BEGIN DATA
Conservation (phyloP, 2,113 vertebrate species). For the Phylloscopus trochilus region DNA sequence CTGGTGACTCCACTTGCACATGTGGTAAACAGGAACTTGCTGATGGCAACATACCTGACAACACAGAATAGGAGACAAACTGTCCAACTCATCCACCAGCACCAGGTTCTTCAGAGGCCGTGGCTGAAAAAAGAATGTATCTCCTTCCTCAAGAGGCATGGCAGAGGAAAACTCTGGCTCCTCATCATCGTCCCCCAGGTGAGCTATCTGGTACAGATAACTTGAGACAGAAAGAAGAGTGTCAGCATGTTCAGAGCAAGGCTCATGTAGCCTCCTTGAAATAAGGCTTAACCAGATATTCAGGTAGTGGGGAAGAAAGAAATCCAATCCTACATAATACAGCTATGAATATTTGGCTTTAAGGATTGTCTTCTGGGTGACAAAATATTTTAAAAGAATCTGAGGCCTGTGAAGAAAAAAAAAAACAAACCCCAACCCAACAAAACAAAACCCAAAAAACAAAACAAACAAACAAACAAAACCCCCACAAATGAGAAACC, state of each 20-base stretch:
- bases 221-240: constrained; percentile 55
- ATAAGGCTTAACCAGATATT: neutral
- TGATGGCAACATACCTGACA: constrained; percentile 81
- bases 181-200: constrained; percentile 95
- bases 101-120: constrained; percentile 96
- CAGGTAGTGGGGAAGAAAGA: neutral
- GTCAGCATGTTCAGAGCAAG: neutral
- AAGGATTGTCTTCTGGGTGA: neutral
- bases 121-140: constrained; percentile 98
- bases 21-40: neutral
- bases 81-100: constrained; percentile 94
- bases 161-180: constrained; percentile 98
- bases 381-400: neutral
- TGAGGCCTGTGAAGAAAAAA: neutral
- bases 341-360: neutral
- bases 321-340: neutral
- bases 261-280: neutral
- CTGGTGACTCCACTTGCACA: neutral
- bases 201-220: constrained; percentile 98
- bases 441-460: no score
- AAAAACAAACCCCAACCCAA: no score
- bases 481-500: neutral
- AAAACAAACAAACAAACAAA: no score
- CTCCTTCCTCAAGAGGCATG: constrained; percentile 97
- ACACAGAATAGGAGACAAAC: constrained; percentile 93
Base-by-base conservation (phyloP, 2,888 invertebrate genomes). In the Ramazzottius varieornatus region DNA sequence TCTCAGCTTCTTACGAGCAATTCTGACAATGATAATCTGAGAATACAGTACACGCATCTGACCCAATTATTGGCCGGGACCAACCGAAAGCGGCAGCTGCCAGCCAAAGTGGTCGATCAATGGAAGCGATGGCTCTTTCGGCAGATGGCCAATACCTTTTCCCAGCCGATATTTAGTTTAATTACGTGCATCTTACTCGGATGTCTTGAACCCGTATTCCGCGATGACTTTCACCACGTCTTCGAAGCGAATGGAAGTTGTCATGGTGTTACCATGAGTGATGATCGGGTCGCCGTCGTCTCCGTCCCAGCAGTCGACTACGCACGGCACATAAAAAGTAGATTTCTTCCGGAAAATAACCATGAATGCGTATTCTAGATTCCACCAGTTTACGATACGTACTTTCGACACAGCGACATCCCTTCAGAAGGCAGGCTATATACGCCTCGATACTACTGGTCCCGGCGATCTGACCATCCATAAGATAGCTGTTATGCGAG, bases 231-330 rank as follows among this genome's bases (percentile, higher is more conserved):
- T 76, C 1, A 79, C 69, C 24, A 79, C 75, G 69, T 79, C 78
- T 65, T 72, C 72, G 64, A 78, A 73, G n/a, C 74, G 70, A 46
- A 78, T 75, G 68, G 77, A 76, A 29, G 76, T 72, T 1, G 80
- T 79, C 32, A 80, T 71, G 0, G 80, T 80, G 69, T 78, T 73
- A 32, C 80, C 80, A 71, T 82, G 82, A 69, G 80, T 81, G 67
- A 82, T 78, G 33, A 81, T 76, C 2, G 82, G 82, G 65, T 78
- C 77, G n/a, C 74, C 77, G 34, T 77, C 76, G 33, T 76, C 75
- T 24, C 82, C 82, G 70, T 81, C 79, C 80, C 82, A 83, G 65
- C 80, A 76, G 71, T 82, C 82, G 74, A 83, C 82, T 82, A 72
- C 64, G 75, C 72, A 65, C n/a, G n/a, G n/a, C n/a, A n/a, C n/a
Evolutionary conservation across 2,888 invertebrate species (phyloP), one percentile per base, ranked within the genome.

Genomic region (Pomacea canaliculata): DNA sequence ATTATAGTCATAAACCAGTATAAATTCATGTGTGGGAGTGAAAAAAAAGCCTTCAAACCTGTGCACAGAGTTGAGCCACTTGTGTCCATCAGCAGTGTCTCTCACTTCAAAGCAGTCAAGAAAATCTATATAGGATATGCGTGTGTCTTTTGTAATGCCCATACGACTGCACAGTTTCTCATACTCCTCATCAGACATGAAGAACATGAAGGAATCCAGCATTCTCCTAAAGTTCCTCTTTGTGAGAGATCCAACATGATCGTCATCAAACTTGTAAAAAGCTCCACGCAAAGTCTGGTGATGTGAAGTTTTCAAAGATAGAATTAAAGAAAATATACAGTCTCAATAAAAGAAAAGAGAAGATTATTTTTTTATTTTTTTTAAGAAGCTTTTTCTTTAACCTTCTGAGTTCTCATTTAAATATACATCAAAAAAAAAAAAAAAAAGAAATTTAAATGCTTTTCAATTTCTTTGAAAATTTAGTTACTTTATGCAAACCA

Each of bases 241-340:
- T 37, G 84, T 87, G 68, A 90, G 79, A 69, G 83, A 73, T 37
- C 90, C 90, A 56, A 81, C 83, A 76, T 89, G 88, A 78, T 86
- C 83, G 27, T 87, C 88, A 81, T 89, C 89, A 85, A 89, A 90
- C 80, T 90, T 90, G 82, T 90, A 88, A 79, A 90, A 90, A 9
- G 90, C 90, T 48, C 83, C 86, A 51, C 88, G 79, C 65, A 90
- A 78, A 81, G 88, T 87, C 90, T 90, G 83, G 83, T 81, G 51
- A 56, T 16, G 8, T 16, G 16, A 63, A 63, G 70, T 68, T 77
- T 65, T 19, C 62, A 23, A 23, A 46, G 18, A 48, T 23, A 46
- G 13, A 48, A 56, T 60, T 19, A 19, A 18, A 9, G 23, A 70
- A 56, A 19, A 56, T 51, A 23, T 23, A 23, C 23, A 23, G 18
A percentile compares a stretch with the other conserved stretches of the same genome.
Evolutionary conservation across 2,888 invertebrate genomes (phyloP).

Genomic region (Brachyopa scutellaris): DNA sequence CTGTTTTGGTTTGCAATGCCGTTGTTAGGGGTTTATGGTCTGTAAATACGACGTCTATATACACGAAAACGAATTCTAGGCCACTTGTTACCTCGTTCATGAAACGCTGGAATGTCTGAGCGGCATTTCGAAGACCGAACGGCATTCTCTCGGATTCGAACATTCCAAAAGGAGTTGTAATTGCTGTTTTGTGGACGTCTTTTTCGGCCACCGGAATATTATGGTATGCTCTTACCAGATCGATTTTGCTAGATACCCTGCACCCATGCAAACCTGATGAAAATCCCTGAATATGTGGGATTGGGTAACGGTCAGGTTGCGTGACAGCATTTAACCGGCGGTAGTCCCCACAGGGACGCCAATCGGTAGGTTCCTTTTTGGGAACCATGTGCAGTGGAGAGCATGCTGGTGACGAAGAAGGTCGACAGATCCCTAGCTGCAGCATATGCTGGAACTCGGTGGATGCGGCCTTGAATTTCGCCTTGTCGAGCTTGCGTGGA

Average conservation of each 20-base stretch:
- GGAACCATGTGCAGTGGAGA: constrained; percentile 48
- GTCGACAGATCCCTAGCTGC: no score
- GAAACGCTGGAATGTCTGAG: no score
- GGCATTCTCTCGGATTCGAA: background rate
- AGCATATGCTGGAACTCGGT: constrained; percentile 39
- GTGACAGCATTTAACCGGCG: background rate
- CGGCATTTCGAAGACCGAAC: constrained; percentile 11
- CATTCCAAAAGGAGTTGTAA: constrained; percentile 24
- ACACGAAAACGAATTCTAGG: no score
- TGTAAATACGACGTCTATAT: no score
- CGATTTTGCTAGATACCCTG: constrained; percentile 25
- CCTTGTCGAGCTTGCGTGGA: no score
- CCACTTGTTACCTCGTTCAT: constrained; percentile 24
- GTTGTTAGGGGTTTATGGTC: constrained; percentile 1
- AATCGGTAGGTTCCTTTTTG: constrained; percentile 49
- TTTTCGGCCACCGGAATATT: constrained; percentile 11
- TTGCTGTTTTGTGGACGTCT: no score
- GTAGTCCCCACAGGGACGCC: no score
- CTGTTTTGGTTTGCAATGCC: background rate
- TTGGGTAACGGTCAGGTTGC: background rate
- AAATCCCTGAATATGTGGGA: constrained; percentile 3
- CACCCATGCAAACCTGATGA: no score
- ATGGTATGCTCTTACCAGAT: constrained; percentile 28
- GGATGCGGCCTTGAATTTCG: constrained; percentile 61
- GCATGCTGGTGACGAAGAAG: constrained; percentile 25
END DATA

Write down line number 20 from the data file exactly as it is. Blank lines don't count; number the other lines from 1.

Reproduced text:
- bases 201-220: constrained; percentile 98